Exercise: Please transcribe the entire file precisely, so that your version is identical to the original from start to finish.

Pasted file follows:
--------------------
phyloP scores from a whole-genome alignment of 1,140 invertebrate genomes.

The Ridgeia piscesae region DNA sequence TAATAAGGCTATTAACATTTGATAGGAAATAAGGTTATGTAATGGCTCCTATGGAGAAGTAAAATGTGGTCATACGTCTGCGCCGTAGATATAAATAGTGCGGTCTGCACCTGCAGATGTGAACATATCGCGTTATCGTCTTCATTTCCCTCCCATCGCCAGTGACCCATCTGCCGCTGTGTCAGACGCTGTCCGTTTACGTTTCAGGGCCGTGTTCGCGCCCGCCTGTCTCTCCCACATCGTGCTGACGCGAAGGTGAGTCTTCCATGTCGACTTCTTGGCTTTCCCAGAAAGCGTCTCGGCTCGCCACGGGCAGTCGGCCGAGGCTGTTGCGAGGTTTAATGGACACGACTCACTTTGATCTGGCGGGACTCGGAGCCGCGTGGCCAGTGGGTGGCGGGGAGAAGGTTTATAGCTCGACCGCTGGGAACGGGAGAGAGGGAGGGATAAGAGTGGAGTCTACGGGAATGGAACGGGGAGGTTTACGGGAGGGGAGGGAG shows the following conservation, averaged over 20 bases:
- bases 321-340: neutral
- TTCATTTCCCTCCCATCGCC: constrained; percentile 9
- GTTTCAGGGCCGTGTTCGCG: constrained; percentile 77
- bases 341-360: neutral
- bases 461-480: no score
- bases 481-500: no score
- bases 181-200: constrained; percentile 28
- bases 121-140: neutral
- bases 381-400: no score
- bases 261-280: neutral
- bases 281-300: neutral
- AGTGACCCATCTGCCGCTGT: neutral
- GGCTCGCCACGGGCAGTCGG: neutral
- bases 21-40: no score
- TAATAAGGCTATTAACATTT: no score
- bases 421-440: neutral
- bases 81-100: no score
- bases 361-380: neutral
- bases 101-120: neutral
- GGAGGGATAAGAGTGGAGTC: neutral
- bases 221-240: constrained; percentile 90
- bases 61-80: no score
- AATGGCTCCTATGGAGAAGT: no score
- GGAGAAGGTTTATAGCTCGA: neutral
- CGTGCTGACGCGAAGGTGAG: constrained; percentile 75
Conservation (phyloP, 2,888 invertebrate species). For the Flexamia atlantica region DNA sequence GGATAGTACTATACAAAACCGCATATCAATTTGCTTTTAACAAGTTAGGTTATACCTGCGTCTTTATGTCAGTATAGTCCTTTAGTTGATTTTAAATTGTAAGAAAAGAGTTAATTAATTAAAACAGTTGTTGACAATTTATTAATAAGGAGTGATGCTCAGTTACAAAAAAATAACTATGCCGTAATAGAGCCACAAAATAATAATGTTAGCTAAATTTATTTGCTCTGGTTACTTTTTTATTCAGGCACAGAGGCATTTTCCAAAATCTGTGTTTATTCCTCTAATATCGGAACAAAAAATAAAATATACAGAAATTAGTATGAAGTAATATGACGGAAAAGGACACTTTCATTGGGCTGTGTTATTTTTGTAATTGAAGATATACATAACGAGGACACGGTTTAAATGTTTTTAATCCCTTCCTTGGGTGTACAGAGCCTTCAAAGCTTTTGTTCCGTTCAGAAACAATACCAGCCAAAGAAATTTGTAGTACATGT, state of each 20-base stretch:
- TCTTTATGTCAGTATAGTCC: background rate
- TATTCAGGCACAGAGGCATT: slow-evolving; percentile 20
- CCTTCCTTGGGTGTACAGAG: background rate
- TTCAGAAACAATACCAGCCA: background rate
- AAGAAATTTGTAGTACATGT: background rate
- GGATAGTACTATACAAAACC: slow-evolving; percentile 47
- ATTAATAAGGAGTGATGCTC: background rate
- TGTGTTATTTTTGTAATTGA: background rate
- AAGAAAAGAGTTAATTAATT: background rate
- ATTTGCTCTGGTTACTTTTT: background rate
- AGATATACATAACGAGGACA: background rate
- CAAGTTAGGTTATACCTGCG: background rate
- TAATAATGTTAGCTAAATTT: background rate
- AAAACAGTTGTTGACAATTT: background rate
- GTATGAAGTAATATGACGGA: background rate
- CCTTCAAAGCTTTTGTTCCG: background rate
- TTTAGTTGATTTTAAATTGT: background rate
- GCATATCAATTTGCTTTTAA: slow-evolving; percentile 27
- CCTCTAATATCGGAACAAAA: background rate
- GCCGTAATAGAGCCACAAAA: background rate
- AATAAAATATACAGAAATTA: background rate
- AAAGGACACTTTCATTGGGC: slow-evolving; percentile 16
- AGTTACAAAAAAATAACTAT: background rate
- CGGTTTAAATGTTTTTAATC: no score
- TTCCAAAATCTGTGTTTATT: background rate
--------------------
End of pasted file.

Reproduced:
phyloP scores from a whole-genome alignment of 1,140 invertebrate genomes.

The Ridgeia piscesae region DNA sequence TAATAAGGCTATTAACATTTGATAGGAAATAAGGTTATGTAATGGCTCCTATGGAGAAGTAAAATGTGGTCATACGTCTGCGCCGTAGATATAAATAGTGCGGTCTGCACCTGCAGATGTGAACATATCGCGTTATCGTCTTCATTTCCCTCCCATCGCCAGTGACCCATCTGCCGCTGTGTCAGACGCTGTCCGTTTACGTTTCAGGGCCGTGTTCGCGCCCGCCTGTCTCTCCCACATCGTGCTGACGCGAAGGTGAGTCTTCCATGTCGACTTCTTGGCTTTCCCAGAAAGCGTCTCGGCTCGCCACGGGCAGTCGGCCGAGGCTGTTGCGAGGTTTAATGGACACGACTCACTTTGATCTGGCGGGACTCGGAGCCGCGTGGCCAGTGGGTGGCGGGGAGAAGGTTTATAGCTCGACCGCTGGGAACGGGAGAGAGGGAGGGATAAGAGTGGAGTCTACGGGAATGGAACGGGGAGGTTTACGGGAGGGGAGGGAG shows the following conservation, averaged over 20 bases:
- bases 321-340: neutral
- TTCATTTCCCTCCCATCGCC: constrained; percentile 9
- GTTTCAGGGCCGTGTTCGCG: constrained; percentile 77
- bases 341-360: neutral
- bases 461-480: no score
- bases 481-500: no score
- bases 181-200: constrained; percentile 28
- bases 121-140: neutral
- bases 381-400: no score
- bases 261-280: neutral
- bases 281-300: neutral
- AGTGACCCATCTGCCGCTGT: neutral
- GGCTCGCCACGGGCAGTCGG: neutral
- bases 21-40: no score
- TAATAAGGCTATTAACATTT: no score
- bases 421-440: neutral
- bases 81-100: no score
- bases 361-380: neutral
- bases 101-120: neutral
- GGAGGGATAAGAGTGGAGTC: neutral
- bases 221-240: constrained; percentile 90
- bases 61-80: no score
- AATGGCTCCTATGGAGAAGT: no score
- GGAGAAGGTTTATAGCTCGA: neutral
- CGTGCTGACGCGAAGGTGAG: constrained; percentile 75
Conservation (phyloP, 2,888 invertebrate species). For the Flexamia atlantica region DNA sequence GGATAGTACTATACAAAACCGCATATCAATTTGCTTTTAACAAGTTAGGTTATACCTGCGTCTTTATGTCAGTATAGTCCTTTAGTTGATTTTAAATTGTAAGAAAAGAGTTAATTAATTAAAACAGTTGTTGACAATTTATTAATAAGGAGTGATGCTCAGTTACAAAAAAATAACTATGCCGTAATAGAGCCACAAAATAATAATGTTAGCTAAATTTATTTGCTCTGGTTACTTTTTTATTCAGGCACAGAGGCATTTTCCAAAATCTGTGTTTATTCCTCTAATATCGGAACAAAAAATAAAATATACAGAAATTAGTATGAAGTAATATGACGGAAAAGGACACTTTCATTGGGCTGTGTTATTTTTGTAATTGAAGATATACATAACGAGGACACGGTTTAAATGTTTTTAATCCCTTCCTTGGGTGTACAGAGCCTTCAAAGCTTTTGTTCCGTTCAGAAACAATACCAGCCAAAGAAATTTGTAGTACATGT, state of each 20-base stretch:
- TCTTTATGTCAGTATAGTCC: background rate
- TATTCAGGCACAGAGGCATT: slow-evolving; percentile 20
- CCTTCCTTGGGTGTACAGAG: background rate
- TTCAGAAACAATACCAGCCA: background rate
- AAGAAATTTGTAGTACATGT: background rate
- GGATAGTACTATACAAAACC: slow-evolving; percentile 47
- ATTAATAAGGAGTGATGCTC: background rate
- TGTGTTATTTTTGTAATTGA: background rate
- AAGAAAAGAGTTAATTAATT: background rate
- ATTTGCTCTGGTTACTTTTT: background rate
- AGATATACATAACGAGGACA: background rate
- CAAGTTAGGTTATACCTGCG: background rate
- TAATAATGTTAGCTAAATTT: background rate
- AAAACAGTTGTTGACAATTT: background rate
- GTATGAAGTAATATGACGGA: background rate
- CCTTCAAAGCTTTTGTTCCG: background rate
- TTTAGTTGATTTTAAATTGT: background rate
- GCATATCAATTTGCTTTTAA: slow-evolving; percentile 27
- CCTCTAATATCGGAACAAAA: background rate
- GCCGTAATAGAGCCACAAAA: background rate
- AATAAAATATACAGAAATTA: background rate
- AAAGGACACTTTCATTGGGC: slow-evolving; percentile 16
- AGTTACAAAAAAATAACTAT: background rate
- CGGTTTAAATGTTTTTAATC: no score
- TTCCAAAATCTGTGTTTATT: background rate